Soliciting opinions - What would you do - LONG

Subject: Soliciting opinions - What would you do - LONG
From: "Teresa Scheuerman" <t_scheuerman -at- hotmail -dot- com>
To: techwr-l -at- lists -dot- raycomm -dot- com
Date: Thu, 24 Feb 2000 10:32:36 PST

Please bare with me as I describe the situation:

I work with one other technical writer at a software company. We are in a recently formed department called "Education and Documentation" which is a subdepartment of Client Services (encompassing Client Support, Client Care, and Education and Documentation). There are two "trainers" in this department.

Our product is quite complex and both of the trainers moved to training from implementation and consulting. Therefore, they know the ins and outs quite well (including a lot of information that the trainees don't need). I've been with this company for six months. The other writer has been here for a year and a half. She inherited the user's guide and installation guide from a contract writer and is the main author on these documents. We have another product coming out soon but no documentation has been done yet.

Since I was hired, the main priority of this department has been the development of introductory training materials on our main product. I spent the first month training and familiarizing myself with the company, the industry we are targeting, and the software. I worked for a short time on an industry-specific training guide (a work in progress). While I was doing this, the trainers started writing the training materials. When they finished (long past deadlines due to their ongoing involvement in support and implementation issues) their large lump of "writing" was passed onto the technical writers. I had created a FrameMaker template and the trainers wrote the materials in Word. Only the writers have FrameMaker. As writers, our tasks over the next several months were:

a) import documents into FrameMaker
b) format documents so they work in the template
c) import screen shots (and recapture the poor quality captures, of which there were numerous)
d) edit the less than stellar writing of the trainers.

We thought this was the end. The understanding was that the trainers have to do the writing to save time (i.e. there is a time crunch so it's easier for them to write rather than us getting the info from them...oh and they're trainers and we don't have the background to write educational materials).

We are now converting the user guides from Word to Frame (to save future headaches, etc.). This will be complete by the end of March. Talk has now turned to the development of the advanced training materials which the trainers are scoping out (when they find time between support calls and implementation issues). To give you an example of what we're facing, this is an e-mail from one trainer to the writers and our manager:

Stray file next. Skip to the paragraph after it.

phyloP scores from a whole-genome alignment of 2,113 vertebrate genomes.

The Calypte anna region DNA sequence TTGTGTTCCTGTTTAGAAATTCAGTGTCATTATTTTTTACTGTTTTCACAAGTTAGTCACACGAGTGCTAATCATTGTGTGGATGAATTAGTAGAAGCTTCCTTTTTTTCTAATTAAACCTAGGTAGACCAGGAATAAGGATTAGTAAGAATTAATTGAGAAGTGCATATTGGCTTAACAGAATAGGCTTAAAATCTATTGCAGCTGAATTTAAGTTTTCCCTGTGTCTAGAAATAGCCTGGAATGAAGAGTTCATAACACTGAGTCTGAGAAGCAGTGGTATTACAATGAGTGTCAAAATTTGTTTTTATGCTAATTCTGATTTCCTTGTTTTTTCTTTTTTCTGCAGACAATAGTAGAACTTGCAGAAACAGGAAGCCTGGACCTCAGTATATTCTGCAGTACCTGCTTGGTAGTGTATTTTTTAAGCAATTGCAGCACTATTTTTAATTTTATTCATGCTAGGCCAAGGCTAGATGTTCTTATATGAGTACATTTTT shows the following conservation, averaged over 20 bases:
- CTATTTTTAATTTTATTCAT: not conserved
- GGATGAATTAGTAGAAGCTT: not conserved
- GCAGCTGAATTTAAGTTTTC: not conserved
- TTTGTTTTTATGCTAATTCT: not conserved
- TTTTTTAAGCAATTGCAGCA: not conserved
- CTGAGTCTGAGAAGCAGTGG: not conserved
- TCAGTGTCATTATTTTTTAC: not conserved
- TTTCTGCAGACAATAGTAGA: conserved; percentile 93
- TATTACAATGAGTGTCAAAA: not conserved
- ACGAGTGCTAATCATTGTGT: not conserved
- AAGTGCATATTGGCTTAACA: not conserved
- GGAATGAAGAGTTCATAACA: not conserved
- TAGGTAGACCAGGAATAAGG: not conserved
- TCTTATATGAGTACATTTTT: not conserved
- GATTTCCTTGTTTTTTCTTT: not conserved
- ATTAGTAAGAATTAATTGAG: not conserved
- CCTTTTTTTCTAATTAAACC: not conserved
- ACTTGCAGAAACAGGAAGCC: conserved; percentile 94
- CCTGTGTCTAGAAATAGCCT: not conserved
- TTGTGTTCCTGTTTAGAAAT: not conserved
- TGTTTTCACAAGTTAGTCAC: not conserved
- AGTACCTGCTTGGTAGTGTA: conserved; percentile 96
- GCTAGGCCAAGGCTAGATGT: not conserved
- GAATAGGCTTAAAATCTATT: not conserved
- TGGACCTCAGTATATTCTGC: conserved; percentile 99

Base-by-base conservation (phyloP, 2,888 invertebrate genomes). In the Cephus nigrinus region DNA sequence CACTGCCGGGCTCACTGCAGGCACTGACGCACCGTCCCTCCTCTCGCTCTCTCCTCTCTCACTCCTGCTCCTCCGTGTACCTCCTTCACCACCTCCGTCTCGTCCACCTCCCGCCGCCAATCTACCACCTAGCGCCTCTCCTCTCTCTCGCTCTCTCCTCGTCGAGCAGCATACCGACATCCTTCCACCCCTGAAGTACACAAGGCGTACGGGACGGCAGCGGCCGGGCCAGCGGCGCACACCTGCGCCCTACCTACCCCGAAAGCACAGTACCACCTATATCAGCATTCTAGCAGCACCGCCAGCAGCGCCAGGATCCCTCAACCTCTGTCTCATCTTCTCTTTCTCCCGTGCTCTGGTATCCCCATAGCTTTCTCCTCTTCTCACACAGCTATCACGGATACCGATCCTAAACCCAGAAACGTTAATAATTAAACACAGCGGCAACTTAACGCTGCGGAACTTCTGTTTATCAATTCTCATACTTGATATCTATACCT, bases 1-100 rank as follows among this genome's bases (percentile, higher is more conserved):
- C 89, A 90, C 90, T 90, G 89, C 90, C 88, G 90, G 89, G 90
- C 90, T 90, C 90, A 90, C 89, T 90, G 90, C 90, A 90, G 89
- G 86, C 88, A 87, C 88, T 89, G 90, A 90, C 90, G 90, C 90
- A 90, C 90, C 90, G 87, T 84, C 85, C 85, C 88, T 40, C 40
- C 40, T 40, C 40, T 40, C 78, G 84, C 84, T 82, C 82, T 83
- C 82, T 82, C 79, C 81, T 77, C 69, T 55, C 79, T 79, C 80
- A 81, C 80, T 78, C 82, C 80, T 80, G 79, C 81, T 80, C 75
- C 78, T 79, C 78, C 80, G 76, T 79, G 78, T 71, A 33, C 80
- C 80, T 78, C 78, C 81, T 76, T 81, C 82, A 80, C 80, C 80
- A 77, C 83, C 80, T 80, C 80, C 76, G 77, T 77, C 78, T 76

"Developer and I have discussed advanced application and created the frame. She will not have time to create the materials, so I will be working on this and she will review it before it goes to technical writing. My timeline is to have it completed by March 25. This should give writer and writer enough time to play with it. If not, let me know, and I can try to bump up the timeline."

So you see that it looks like our task will again be that of glorified copy editor and desktop publisher. The other writer and I have come to realize that our role is not as it should be and we are not happy. In fact we don't think we should even be in this department, and that we belong more in Research and Development. There are many other documentation projects that need to be done in other parts of the company. There are only two writers so the support people end up writing their own work. It appears like an endless loop.

After this long-winded introduction, I ask you - how would you approach this situation so as to:

a) define your role the way it ought to be (i.e. actually writing material, not editing poor writing)
b) counter the argument of "you don't have a teaching background" (the obvious counter being "you don't have a writing background")
c) shift yourself out of "education" and more generally into "documentation" or "publications" (perhaps within R&D).
d) not offend anyone (Our manager is really very good but we just think she doesn't understand what we (can) do and so can't support us. Plus she is going on maternity leave in the end of April and do not yet know who we will report to. It is possible one of the trainers will become interim "manager". You can understand the implications of this, I'm sure).

I appreciate any and all opinions/suggestions/advice.

Thanking you in advance.

Teresa

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